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HP: We will grow faster than IT

Profits still half of Big Blue

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If you wanted to make the most profitable and the largest IT company in the world, you would probably not come up with anything that looked like either Hewlett-Packard or IBM. Both companies have historically had their strengths and weaknesses, but they are starting to look more like each other - and to talk more confidently about their profit prospects despite the economic meltdown.

IBM held its annual shindig with securities analysts back in May, raising its guidance for calendar 2009 profits and reaffirming its 2010 estimates as it closed its second quarter of 2009.

Big Blue says that it can hit $9.70 per share earnings in 2009 (up from the $9.20 it was projecting earlier this year) and says that it can deliver $10 to $11 EPS in 2010. IBM has not been confident enough about the IT biz to put out revenue guidance for either 2009 or 2010. (When you can buy back all the shares you want, you can make those EPS numbers whatever you want. But then again, you can't buy Sun Microsystems and buy shares at the same time, as IBM has learned).

This week, it was HP's turn to try to dazzle Wall Street at its own securities analyst party, which it hosted on its Palo Alto home turf.

Mark Hurd, the company's president, chief executive officer, and chairman, opened up the day of presentations and numbers optimistically. "We feel that, in the end, that we are positioned to win," Hurd said, like this was a Pac 10-Big Ten college football match-up at the Rose Bowl. "I think HP's best days are ahead of it, and I mean that sincerely."

And in a theme that Hurd repeated again and again to a Wall Street crowd that didn't want prognostications presented to it in this way, he said that HP would outgrow the IT market, no matter what that market did.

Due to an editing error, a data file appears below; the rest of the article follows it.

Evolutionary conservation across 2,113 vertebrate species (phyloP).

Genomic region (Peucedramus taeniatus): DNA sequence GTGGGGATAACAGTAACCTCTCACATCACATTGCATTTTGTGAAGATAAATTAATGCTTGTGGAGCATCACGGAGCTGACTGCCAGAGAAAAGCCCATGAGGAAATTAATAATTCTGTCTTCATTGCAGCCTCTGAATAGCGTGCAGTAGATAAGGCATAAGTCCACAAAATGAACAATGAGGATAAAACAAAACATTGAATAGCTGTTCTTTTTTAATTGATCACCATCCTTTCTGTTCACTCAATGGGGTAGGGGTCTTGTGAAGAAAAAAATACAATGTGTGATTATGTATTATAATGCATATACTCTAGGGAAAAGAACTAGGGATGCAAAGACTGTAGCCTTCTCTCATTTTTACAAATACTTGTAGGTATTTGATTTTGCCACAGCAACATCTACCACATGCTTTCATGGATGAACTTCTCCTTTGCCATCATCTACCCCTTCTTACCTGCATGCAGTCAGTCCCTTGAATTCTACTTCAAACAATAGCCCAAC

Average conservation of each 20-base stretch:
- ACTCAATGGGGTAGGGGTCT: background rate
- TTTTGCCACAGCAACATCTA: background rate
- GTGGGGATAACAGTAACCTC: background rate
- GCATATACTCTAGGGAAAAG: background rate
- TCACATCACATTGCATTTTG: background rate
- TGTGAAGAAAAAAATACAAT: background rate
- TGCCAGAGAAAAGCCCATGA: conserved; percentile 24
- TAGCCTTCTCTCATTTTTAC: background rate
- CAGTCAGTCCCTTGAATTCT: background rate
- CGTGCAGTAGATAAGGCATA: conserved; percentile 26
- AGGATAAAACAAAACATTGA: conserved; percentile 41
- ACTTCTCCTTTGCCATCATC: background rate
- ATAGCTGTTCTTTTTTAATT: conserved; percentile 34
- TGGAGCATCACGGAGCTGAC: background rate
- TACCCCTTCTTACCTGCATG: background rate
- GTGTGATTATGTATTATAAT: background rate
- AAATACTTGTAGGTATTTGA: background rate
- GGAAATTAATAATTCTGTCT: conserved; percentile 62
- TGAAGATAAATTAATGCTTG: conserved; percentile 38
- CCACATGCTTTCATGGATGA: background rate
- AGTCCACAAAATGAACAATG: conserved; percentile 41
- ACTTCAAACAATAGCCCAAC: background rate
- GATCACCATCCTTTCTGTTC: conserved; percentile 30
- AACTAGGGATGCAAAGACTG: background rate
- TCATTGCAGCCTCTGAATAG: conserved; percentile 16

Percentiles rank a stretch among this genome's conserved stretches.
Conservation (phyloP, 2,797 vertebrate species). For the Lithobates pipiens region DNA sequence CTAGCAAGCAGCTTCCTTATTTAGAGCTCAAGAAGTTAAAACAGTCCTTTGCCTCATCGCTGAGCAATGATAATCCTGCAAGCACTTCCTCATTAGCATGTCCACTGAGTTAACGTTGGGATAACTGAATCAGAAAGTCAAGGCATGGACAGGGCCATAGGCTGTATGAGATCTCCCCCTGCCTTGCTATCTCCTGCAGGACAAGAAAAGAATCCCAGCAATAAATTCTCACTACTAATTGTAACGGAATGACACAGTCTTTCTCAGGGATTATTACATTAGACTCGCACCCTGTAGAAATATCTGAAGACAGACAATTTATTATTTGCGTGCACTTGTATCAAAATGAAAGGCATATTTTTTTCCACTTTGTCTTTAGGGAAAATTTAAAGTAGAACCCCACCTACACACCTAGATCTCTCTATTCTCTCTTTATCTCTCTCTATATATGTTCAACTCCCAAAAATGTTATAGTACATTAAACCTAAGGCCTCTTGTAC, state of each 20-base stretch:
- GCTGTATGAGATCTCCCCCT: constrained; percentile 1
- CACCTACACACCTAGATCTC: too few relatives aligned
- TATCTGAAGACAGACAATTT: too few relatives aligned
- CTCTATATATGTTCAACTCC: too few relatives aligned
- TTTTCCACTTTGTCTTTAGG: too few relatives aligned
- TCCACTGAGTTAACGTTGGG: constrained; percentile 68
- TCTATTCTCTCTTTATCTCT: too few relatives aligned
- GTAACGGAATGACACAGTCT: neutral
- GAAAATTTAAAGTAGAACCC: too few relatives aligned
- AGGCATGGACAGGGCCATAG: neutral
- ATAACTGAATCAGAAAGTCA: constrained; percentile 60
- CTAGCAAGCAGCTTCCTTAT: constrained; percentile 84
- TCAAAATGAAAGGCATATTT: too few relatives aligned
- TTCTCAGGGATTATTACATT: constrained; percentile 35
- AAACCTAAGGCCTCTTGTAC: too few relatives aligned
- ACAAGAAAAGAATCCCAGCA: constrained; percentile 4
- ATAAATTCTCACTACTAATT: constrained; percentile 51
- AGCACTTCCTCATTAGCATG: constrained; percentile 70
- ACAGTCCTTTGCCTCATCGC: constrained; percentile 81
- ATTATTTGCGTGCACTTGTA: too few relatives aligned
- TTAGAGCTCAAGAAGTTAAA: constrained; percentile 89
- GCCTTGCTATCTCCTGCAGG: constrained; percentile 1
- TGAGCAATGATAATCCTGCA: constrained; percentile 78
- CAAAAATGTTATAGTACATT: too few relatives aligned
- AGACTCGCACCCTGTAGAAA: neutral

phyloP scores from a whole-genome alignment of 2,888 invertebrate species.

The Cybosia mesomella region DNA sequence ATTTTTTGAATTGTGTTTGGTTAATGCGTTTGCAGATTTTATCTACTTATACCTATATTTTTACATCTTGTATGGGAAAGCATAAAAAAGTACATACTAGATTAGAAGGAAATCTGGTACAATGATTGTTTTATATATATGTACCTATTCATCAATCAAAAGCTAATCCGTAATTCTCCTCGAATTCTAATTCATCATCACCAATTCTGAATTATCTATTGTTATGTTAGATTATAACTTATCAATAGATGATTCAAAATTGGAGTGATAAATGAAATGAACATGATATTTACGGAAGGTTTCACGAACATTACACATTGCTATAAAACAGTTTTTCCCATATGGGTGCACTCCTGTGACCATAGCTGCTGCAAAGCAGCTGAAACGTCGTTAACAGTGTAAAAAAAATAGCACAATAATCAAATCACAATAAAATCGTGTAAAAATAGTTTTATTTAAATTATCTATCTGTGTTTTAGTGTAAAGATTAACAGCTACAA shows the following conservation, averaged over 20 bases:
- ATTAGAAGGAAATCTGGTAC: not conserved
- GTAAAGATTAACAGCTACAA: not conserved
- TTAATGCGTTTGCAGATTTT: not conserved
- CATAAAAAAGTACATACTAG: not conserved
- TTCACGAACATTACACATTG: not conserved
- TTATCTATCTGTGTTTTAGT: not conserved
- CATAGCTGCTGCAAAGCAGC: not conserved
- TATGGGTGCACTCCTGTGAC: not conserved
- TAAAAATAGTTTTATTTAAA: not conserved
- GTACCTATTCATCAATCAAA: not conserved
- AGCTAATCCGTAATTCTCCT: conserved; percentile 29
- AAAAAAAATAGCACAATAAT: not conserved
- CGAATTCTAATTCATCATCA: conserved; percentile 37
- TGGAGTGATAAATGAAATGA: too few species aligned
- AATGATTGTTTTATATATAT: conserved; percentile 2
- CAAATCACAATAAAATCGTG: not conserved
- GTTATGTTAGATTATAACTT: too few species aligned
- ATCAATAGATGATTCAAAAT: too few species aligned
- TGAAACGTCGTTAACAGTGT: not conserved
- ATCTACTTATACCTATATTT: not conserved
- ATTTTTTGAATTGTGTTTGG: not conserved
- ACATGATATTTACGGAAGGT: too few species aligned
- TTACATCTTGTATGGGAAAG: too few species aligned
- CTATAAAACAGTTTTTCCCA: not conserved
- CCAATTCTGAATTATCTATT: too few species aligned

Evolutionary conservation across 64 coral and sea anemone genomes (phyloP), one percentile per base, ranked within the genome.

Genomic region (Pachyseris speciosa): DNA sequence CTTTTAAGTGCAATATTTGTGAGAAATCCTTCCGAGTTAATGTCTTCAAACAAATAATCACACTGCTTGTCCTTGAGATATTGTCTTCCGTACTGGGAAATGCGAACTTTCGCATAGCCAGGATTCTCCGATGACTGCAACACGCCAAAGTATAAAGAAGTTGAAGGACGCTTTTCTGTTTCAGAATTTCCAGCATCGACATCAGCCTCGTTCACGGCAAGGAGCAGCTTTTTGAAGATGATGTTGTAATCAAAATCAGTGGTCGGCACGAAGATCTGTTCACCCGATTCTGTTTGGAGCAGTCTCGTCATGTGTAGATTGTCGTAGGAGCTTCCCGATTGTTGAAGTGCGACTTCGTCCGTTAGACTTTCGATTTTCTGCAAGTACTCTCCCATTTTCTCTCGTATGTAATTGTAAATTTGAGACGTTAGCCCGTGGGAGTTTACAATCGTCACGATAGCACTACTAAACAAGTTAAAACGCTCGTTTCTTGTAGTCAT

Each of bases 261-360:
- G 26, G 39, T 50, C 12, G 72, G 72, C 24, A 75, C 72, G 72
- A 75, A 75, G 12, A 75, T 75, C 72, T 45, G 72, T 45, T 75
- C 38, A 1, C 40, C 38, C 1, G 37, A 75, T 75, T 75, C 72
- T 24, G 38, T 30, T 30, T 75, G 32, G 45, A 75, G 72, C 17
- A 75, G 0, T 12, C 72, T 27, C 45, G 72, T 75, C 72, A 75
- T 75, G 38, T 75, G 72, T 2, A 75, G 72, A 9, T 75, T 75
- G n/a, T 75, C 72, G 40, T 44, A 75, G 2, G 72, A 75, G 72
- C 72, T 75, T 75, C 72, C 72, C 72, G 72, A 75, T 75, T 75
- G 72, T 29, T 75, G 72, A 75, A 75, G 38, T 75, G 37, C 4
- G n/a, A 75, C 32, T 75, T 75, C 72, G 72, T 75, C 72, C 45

"We will grow faster than the IT market, and I know I will get questions about how fast the market is going to grow," Hurd said, cutting off to the chase scene of the HP 2010 movie. "Whatever that answer is that is handed to us in 2010, we will grow faster than that answer and the company has operating leverage to improve its financial performance."

What Wall Street and HP's many competitors want to know - and what cannot be knowable - is what IT spending growth will look like in the rest of 2009 and through 2010. And then they want to know how HP plans to get a larger portion of that growth than its competitors. HP is planning for moderate growth in IT spending, slightly larger revenue, and profits commensurate with this while being hopeful that it can capture more sales while not spending too much money chasing deals that don't get done.

This is a kind of practical prognostication means Wall Street and the IT market researchers have to make their own predictions about IT spending. And as the past couple of years have shown, they are truly awful at this unless business is humming along at a steady state.

So rather than talk about revenues projections by product line, Hurd walked the assembled securities analyst multitudes through its own reckoning of the total addressable IT market that HP chasing between now and fiscal 2012, what kind of growth they are modeling for, and what kind of gross margins these markets yields. Overall, Hurd said that HP was taking on a $1.3 trillion global IT market, but that its products were thus far only targeted at about $800bn of that opportunity. (This has vastly expanded over the past decade, with the acquisitions of Compaq and EDS, obviously).

HP's internal analysts reckon that the PC business will represent about $290bn in sales in HP's fiscal 2012, which will end in October of that year. The company expects that revenues between fiscal 2009 and fiscal 2012 will grow between 5 and 6 percent, and gross margins will be in the range of 10 to 15 per cent. This is not a great business, unless you think of how many consumers and businesses that PC racket allows HP to have relationships with and how HP gets to leverage a vast IT supply chain for PCs in other businesses, such as servers, storage, and networking.

High performance access to file storage

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